Macedonia: 'No Greater Macedonian Than I'

by Eben Friedman


The comparatively good social standing of Macedonian Roma has deep historical and newer political roots.


"We Roma have been loyal, are loyal, and will be loyal to the state in which we live."

--a member of the Suto Orizari municipal council


Scholars believe that Roma came to what is now the Republic of Macedonia sometime between the 13th and 15th centuries. Since their arrival in the Balkans, Roma have generally coexisted peacefully with the surrounding non-Romani populations, with the persecution of Roma common in other parts of Europe the exception rather than the rule. Most of Macedonia's Romani population survived the Second World War, demonstrating continuity with an established pattern.


According to the population census of 2002, there were 53,879 Romani citizens resident in Macedonia, accounting for 2.66 percent of the total population. Informed estimates from local Romani organizations throughout the country, however, suggest that the actual size of the Romani population is approximately twice the official figure. Assuming the accuracy of these estimates, Roma are Macedoniaís second-largest minority, after ethnic Albanians.




Macedonia's Romani population is predominantly urban. About half of all Roma in Macedonia live in the capital, Skopje, with the municipality of Suto Orizari on the outskirts of the city home to the largest concentration of Roma in the world. Approximately 80 percent of Macedonian Roma speak Romani as a first language. There are sizeable concentrations of Macedonian- and Albanian-speaking Roma in western Macedonia, as well as smaller enclaves of Turkish speakers scattered throughout the country.


Working against the tendency of post-communist regimes to distinguish between national minorities on the one hand and ethnic minorities on the other, and to place Roma in the latter category, the preamble of the 1991 constitution of Macedonia makes explicit reference to Roma as a national minority, like the Albanians, Turks, Vlachs, and "other nationalities" resident in the country. The explicit inclusion of Roma in the Macedonian constitution can be attributed in large part to the efforts and position of the Romani elder statesman Faik Abdi, who played a role in drafting the document. In similar fashion, Macedonia's 2001 constitution--revised following the armed conflict that year between Macedonian government forces and the ethnic-Albanian rebels of the National Liberation Army--places Roma on the same level as the country's Albanian, Turkish, Vlach, Serbian, and Bosniak "communities."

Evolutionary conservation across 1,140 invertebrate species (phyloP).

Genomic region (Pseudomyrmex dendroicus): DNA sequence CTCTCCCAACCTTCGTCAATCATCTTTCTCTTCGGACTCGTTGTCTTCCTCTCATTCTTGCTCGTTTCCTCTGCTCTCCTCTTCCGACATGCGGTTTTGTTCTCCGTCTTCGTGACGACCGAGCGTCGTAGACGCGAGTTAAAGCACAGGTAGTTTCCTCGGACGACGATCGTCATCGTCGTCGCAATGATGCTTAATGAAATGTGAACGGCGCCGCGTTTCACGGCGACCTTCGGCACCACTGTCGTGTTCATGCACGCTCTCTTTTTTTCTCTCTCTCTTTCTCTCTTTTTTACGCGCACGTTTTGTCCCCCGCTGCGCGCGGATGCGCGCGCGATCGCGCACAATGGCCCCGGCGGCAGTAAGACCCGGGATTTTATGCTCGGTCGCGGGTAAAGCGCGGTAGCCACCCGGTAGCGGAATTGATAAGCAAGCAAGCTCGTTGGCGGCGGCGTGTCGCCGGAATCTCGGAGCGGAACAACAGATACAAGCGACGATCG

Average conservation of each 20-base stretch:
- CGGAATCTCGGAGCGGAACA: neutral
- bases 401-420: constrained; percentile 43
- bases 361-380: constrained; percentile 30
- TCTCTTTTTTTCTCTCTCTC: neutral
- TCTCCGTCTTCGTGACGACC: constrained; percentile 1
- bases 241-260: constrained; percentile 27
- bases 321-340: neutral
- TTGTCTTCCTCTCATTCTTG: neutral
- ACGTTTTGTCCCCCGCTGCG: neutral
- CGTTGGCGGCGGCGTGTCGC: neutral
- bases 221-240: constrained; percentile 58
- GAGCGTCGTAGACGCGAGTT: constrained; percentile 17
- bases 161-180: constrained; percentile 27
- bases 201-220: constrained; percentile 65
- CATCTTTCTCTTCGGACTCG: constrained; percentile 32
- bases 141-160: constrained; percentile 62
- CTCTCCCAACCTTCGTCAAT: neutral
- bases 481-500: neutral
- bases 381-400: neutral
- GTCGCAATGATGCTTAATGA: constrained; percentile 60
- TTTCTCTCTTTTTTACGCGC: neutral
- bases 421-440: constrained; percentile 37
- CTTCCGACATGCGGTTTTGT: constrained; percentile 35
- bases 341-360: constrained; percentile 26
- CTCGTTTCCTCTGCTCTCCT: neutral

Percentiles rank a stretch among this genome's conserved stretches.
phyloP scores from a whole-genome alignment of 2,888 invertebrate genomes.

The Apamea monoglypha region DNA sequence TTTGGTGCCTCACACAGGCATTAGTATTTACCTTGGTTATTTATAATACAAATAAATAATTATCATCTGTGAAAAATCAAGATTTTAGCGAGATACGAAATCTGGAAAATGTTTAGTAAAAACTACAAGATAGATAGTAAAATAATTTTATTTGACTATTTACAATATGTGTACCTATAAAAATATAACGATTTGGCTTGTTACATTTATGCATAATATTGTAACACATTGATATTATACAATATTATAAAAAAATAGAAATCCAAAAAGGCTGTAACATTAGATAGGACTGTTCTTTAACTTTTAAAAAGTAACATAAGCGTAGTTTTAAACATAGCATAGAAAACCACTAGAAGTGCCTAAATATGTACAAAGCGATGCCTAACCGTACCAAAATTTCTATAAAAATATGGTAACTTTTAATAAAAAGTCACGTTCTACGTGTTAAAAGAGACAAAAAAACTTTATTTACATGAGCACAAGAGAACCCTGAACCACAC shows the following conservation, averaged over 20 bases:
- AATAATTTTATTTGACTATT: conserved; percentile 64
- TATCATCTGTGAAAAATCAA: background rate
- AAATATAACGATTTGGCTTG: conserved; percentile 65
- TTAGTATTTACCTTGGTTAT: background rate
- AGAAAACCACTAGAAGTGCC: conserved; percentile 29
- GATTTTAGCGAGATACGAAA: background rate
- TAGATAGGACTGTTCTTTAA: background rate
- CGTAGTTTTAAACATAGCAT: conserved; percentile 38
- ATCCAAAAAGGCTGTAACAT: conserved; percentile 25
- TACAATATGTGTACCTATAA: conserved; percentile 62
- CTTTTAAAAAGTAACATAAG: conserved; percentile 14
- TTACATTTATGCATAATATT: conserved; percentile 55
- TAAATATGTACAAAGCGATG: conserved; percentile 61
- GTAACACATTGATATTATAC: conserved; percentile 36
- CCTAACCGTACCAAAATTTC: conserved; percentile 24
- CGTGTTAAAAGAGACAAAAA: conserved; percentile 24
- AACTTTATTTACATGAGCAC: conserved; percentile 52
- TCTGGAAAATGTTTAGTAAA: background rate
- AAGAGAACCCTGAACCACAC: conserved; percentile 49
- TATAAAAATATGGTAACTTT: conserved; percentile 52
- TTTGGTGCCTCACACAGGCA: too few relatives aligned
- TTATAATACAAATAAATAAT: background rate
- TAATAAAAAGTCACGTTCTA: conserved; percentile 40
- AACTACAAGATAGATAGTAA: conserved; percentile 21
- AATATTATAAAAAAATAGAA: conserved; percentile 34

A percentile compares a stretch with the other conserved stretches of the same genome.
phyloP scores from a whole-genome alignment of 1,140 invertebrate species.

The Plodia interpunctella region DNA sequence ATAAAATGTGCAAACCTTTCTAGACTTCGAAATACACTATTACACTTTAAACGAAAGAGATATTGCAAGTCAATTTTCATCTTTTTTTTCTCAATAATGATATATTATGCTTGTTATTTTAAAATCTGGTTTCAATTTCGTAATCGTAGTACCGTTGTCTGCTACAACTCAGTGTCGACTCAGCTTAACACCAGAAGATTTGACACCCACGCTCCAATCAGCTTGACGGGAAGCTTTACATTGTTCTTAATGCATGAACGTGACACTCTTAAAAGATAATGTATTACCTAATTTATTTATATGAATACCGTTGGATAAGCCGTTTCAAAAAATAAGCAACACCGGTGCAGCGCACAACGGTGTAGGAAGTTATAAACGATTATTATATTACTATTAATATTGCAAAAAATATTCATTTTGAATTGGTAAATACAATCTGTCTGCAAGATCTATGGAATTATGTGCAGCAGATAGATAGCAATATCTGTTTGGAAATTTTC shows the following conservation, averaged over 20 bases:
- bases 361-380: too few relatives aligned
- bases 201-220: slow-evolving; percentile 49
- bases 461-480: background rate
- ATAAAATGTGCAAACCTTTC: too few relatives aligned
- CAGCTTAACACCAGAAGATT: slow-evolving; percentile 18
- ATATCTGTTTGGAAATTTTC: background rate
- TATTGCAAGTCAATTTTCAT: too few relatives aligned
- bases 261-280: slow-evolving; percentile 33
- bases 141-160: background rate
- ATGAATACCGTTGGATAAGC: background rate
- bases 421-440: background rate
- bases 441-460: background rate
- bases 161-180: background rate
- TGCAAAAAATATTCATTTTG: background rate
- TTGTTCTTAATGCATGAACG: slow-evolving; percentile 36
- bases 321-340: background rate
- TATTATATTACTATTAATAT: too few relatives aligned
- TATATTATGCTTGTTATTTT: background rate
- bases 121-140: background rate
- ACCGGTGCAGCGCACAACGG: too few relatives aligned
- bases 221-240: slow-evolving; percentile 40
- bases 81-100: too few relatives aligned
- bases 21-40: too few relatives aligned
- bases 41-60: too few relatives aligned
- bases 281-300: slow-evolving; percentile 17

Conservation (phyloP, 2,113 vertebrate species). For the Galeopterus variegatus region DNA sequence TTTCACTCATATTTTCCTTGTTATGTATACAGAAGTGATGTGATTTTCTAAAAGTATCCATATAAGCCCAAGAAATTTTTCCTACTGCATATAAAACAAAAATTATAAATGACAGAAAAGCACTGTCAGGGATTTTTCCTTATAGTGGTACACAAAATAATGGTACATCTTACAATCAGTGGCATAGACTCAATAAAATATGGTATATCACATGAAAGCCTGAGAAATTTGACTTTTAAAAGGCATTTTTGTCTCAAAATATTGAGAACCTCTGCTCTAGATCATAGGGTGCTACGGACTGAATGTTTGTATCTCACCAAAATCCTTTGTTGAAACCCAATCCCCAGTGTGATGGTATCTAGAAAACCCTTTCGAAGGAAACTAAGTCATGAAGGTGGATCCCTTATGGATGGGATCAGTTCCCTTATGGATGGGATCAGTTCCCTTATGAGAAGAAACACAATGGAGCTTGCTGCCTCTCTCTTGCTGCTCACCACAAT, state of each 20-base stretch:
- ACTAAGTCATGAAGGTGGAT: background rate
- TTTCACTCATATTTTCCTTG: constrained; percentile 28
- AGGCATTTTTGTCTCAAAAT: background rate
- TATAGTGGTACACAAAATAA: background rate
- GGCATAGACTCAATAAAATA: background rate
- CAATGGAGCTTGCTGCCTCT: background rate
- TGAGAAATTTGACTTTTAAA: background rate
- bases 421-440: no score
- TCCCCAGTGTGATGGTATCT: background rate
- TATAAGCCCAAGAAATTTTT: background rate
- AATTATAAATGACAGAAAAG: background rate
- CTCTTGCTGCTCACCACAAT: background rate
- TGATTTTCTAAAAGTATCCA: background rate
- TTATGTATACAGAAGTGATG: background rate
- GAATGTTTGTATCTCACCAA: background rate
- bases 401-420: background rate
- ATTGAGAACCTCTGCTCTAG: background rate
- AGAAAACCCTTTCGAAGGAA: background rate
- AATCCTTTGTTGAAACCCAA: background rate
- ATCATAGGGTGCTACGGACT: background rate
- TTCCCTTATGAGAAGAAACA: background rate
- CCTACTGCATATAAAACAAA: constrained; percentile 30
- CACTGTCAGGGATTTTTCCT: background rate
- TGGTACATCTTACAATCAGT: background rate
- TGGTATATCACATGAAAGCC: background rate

As members of a relatively small minority in a country often sharply divided along ethnic lines, many Roma in Macedonia have emphasized their loyalty to the state and to its titular nation, the ethnic Macedonians. I witnessed the bequeathing of this line of thinking from one generation to the next at a seminar in a Suto Orizari primary school, where the (Romani) principal, Saip Iseni, explained to a classroom full of Romani pupils the need for Roma to be "even more loyal" to the Republic of Macedonia for lack of an ethnic homeland state. Also telling is that the Suto Orizari municipal council--made up overwhelmingly of Roma--conducts its meetings in Macedonian, despite legal provisions allowing official business to be conducted in the language of a given ethnic community in municipalities in which at least 20 percent of the population belongs to that community.


In other ways as well Romani citizens make clear their loyalty to the Macedonian state. Consider, for instance, privately owned Romani media outlets. One, the Roma Times newspaper, devotes 30 percent of its news space to articles in Macedonian, and the Romani television station BTR Nacional broadcasts the same evening news program twice: once in Romani (with a Romani anchorwoman) and a second time in Macedonian (with an ethnic-Macedonian anchorman).